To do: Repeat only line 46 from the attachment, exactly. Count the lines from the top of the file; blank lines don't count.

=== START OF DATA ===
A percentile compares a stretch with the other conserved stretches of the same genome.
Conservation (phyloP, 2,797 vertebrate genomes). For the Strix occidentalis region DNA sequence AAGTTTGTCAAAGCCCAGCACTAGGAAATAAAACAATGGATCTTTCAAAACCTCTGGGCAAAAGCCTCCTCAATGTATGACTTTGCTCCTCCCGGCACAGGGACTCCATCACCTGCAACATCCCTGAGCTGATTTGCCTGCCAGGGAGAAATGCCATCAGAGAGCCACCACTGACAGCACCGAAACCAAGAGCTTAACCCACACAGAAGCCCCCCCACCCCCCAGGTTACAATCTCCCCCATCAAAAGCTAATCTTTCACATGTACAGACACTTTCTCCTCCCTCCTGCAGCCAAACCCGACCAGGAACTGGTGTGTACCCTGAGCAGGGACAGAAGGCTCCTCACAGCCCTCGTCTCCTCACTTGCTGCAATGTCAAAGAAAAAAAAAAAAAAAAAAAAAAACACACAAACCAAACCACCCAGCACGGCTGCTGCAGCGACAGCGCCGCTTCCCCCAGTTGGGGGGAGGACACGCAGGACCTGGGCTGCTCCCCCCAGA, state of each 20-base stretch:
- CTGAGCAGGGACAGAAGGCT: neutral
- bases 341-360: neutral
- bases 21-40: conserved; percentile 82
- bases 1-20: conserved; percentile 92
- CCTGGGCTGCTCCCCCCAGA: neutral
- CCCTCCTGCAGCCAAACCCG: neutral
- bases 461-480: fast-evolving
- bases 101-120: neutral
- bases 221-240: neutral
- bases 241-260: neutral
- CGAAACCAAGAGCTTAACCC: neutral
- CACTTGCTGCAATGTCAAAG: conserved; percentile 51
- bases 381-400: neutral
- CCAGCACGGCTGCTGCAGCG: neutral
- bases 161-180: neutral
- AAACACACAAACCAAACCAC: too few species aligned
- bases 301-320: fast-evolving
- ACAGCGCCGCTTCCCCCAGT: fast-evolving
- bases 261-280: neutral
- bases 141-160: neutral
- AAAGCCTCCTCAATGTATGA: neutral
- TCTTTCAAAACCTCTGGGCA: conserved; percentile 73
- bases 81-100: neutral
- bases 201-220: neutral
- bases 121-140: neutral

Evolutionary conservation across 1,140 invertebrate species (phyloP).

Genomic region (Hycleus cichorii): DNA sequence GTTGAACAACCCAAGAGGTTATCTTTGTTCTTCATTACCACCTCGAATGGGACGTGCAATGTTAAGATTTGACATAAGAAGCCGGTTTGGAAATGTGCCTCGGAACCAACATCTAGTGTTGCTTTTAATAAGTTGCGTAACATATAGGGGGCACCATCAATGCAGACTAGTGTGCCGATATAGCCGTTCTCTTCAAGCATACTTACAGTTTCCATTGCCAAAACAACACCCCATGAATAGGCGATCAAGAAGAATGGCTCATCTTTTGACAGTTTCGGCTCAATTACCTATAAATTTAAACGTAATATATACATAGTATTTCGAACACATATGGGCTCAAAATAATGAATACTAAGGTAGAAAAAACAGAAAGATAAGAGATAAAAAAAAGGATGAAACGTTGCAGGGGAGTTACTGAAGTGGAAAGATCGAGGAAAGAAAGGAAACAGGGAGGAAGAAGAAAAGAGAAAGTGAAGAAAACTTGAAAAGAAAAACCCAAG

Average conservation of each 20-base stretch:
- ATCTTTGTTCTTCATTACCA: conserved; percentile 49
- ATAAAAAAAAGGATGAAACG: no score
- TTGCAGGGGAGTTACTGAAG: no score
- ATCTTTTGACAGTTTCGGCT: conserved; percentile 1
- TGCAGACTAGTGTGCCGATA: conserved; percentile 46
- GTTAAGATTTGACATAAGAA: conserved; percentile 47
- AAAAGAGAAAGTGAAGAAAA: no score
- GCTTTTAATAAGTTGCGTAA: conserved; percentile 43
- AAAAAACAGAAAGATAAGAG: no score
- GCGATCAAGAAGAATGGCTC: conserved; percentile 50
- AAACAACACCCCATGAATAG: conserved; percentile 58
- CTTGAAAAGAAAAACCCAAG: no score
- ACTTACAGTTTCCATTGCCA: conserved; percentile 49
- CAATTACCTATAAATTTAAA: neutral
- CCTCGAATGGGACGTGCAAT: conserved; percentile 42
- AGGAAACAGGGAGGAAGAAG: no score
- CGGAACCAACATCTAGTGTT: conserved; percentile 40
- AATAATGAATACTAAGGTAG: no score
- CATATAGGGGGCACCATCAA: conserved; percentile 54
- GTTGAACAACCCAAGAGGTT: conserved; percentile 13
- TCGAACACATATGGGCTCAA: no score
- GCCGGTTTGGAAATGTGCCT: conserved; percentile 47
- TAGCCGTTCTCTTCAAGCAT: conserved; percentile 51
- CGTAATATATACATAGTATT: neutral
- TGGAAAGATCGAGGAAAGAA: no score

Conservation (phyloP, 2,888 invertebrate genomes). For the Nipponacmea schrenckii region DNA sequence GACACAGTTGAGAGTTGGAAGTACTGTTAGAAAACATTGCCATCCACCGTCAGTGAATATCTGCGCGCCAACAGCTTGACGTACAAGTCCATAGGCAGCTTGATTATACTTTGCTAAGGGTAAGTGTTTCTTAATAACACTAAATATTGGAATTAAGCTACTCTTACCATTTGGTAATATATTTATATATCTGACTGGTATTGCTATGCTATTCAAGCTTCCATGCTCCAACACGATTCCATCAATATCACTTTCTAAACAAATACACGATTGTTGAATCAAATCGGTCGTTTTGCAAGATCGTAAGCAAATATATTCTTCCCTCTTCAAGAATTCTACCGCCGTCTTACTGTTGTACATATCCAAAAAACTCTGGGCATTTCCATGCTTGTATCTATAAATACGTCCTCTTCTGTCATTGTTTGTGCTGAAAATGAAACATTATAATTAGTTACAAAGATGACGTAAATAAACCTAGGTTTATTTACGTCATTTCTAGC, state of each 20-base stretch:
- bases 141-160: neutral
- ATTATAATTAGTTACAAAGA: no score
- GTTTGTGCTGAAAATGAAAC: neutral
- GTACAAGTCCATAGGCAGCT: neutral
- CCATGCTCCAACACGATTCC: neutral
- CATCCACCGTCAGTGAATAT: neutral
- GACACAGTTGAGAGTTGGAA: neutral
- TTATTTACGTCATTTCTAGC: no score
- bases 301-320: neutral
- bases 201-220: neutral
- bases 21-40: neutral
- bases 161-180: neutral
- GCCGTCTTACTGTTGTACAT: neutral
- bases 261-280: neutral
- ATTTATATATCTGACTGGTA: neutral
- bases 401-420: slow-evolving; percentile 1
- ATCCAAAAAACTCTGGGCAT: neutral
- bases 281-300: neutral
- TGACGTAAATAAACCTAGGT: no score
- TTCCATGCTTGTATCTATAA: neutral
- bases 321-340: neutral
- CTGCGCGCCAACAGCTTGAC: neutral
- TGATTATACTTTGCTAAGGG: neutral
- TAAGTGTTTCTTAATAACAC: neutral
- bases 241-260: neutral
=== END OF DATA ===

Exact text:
- AGGAAACAGGGAGGAAGAAG: no score